Great British boltholes: A grand four-star hotel in the ‘town of books’ that provides charm from a different era (these days, that’s a novel approach)
- The Swan in Hay-on-Wye has undergone a £1.5 million refurbishment
- A sweeping staircase leads up to 19 ‘generously proportioned’ rooms
- The dining room is ‘palatial’ and the menu has also been refreshed
This imposing Grade II listed Georgian hotel sits at the heart of this ‘town of books’.
While Hay-on-Wye’s literary festival was replaced by an online event this year, the 20-odd bookshops in this tiny market town are back in business – as is the Swan after a £1.5 million refurbishment.
Once you could drive a coach and horses through its reception – which explains the spacious sense of grandeur. Remnants of the coach house can be found with a cobbled car park leading to stables, and the names of horses Blodwen and Rooky still etched upon the walls.
The Swan is an imposing Grade II listed Georgian hotel, says The Mail on Sunday’s Toby Walne
A sweeping staircase leads up to 19 generously proportioned rooms.
Mine was elegantly decorated in modern country chic, the walls were a flaxen hue and a heavy linen canopy brocaded with gold hung behind a super king-size bed.
The distant Black Mountains can be seen through the windows, while a battered 19th Century school table, ideal for leafing through bookshop purchases, sat beside a cast-iron fireplace.
But the revamp has been spent largely on bathrooms, so guests enjoy power-shower water pressure and piping hot baths.
The dining room is palatial and faces a walled garden through two huge sash windows – each 12ft high and 5ft wide. In warmer weather the windows are opened so you can walk through and dine outside.
Pictured is one of the hotel’s 19 generously proportioned, elegant period rooms
The menu has also been refreshed, with plenty of choice. Local gin-cured salmon with baby potatoes was an appetising starter, with Welsh lamb and mint pie and seasoned chips to follow.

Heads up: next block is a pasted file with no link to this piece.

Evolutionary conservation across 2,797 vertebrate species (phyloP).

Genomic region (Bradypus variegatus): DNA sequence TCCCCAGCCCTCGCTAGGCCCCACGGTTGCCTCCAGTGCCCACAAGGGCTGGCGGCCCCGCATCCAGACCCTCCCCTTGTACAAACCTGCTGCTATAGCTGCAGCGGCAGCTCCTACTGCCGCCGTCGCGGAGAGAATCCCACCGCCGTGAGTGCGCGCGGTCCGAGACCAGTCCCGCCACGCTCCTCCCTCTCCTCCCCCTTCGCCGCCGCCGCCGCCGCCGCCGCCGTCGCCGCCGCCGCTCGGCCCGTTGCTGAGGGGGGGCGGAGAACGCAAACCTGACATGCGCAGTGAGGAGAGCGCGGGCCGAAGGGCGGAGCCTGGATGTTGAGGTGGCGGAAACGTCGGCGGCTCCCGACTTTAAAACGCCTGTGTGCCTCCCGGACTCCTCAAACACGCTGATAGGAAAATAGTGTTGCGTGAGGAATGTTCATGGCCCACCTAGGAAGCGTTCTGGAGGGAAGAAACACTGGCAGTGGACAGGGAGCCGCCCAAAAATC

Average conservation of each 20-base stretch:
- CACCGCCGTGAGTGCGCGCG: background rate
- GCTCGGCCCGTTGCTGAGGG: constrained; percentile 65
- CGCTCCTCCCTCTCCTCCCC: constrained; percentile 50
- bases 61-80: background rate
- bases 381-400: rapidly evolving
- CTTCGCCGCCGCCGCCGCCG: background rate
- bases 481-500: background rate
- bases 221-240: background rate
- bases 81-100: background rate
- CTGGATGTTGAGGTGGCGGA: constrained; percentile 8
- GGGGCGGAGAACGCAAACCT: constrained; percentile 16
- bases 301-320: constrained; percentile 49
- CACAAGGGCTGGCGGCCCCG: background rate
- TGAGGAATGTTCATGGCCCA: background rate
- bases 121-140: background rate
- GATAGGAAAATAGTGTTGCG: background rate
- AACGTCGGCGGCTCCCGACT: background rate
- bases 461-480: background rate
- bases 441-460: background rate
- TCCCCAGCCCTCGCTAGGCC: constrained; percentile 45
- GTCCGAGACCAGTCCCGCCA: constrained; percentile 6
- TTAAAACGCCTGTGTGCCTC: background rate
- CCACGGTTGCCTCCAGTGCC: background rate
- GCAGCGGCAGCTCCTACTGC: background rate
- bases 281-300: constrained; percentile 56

Those feeling adventurous after browsing bookshops and antique emporiums might consider stretching their legs by sampling part of the 177-mile Offa’s Dyke Path.
You can join it after just a two-minute stroll from the hotel, and four invigorating miles later you’ll reach an ancient stone circle with spectacular views of the Brecon Beacons – before an easy walk back downhill.
Toby recommends tackling the ten-mile circular walk from Gospel Pass if you’re feeling adventurous
If you seek a bigger challenge, drive five miles south to Gospel Pass for a ten-mile circular walk around Twmpa mountain – also known as Lord Hereford’s Knob.
Back at the hotel bar, being warmed by its roaring fire, you can then tackle the difficult decision of choosing between a pint of Butty Bach from the local Wye Valley Brewery or a refreshing Swan Gold summer ale.
The USP: A luxury bolthole in a town for bookworms. Try to find all 21 bookshops – it works out at one for every 71 residents.
The rooms: The historic grandeur of this privately owned, four-star hotel provides charm from a different era. It is also dog-friendly.
The food: A range of locally sourced, well-priced dishes, while you can’t go wrong with the full Welsh breakfast of bacon, sausage, egg, black pudding, mushrooms and tomato.